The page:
“Hinrikus’s experience at Skype influenced the TransferWise approach and philosophy,” Cross said. “Calling across borders was far too expensive, and Skype’s model disrupted the industry, bringing the price down until it was incredibly cheap. The founders took that same philosophy and applied it to international money transfer.”

Since its founding, the company has attracted upwards of $91 million from some of the world’s leading investors, including Andreessen Horowitz, Sir Richard Branson and Peter Thiel, founder of PayPal.

Small Business Owner’s Experience With TransferWise

This new approach to funds transfer has proven to be a boon for small companies doing business internationally, saving millions in fees they would otherwise incur from banks.



One of the company’s small business customers, Cat MacLeod, owner of Leod Escapes, an international motorcycle touring company headquartered in San Francisco, Calif., said in a telephone interview with Small Business Trends that he uses TransferWise to process transactions in foreign currencies all the time, in currencies ranging from Australian dollars to British pounds to euros.

When asked what he likes about TransferWise, MacLeod said, “I enjoy the fact that I can get a reasonable exchange rate. With big banks, wire transfers are exceedingly expensive, there’s lots of paperwork and banks can delay transfers for an unpredictable amount of time.

“TransferWise is different. It sets up an exchange at a market rate that’s much more affordable than what banks charge. The company is also more consistent regarding transfer time — three or four days on average.”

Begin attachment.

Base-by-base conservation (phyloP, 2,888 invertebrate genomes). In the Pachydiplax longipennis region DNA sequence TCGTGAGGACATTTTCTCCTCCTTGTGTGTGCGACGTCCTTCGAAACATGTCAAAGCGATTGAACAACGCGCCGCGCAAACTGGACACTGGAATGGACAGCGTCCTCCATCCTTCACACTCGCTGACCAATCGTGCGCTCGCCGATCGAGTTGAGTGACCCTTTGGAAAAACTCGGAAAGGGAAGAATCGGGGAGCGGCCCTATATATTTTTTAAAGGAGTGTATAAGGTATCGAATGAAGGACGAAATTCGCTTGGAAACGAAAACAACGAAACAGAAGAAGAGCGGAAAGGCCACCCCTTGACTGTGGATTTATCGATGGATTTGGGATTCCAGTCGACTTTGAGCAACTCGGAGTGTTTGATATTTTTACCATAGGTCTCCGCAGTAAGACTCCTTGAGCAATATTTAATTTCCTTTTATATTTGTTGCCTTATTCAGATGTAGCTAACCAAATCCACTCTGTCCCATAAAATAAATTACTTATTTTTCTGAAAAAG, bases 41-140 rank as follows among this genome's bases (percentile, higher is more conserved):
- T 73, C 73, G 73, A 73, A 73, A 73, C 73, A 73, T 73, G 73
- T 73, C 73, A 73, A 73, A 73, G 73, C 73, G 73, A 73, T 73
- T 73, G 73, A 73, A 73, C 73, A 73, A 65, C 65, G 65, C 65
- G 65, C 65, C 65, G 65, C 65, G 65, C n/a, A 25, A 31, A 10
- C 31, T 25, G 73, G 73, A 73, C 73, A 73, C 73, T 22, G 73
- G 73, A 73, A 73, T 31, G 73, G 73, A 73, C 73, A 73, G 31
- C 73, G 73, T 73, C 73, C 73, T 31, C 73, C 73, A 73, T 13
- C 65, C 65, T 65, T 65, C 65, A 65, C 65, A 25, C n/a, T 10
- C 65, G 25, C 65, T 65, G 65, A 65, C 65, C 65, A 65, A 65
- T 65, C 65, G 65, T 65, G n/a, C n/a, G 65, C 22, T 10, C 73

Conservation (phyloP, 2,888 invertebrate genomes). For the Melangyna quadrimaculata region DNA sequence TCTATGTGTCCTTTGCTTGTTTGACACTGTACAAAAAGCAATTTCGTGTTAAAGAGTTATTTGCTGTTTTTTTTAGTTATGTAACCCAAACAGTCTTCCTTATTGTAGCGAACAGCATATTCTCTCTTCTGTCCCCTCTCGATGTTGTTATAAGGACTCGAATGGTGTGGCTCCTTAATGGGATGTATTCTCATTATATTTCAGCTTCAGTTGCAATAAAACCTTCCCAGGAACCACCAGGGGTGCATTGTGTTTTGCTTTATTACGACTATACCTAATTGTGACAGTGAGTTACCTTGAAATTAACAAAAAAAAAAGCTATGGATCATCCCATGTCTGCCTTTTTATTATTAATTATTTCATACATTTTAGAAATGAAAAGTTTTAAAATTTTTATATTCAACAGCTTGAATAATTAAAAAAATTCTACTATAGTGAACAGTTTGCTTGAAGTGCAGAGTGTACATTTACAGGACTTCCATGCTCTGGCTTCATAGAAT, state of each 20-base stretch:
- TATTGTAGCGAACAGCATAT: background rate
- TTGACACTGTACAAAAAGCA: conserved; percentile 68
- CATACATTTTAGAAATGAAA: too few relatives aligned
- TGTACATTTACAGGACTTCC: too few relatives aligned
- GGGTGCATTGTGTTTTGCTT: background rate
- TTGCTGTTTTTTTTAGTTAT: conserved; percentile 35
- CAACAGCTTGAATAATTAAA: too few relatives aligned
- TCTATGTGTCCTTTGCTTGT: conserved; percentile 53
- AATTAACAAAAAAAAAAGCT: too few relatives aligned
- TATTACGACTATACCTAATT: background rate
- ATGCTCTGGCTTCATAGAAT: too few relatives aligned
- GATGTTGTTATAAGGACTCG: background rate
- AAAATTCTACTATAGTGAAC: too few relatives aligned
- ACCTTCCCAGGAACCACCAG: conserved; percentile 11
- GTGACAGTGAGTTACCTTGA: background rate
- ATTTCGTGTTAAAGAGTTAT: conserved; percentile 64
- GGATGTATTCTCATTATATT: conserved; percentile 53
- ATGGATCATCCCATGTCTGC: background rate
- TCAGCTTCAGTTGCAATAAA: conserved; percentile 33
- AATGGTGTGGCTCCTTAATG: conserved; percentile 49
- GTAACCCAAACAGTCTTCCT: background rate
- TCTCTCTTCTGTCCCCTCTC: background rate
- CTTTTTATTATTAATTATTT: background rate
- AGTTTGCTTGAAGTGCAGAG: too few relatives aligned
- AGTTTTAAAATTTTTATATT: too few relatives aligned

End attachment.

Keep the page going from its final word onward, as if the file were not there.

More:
When asked why he doesn’t just use PayPal to manage transactions, MacLeod said that it costs more than TransferWise, although not as much as a bank. But he was quick to point out, “International funds transfer is not PayPal’s strong suit.”



How TransferWise Works

To the user, the process for moving money is relatively straightforward.

Once you create an account, which is free to do, you determine how much you would like to send and choose the currencies involved in the exchange. You can send to your account abroad or another person or business.

After that, you add the recipient’s bank details, confirm the transfer details and upload the funds in your local currency using a debit card, PayPal, or via an ACH bank transfer or domestic wire transfer from your U.S. bank to TransferWise’s U.S. bank. The system then manages the transaction on your behalf. But it’s TransferWise’s peer-to-peer funds matching algorithm that enables you to save so much money.

Cross explained it this way:



“The solution is local bank transfers. For example, if you want to send U.S. dollars from your American bank account to a British pounds account in the U.K., you can use your TransferWise profile to do the following: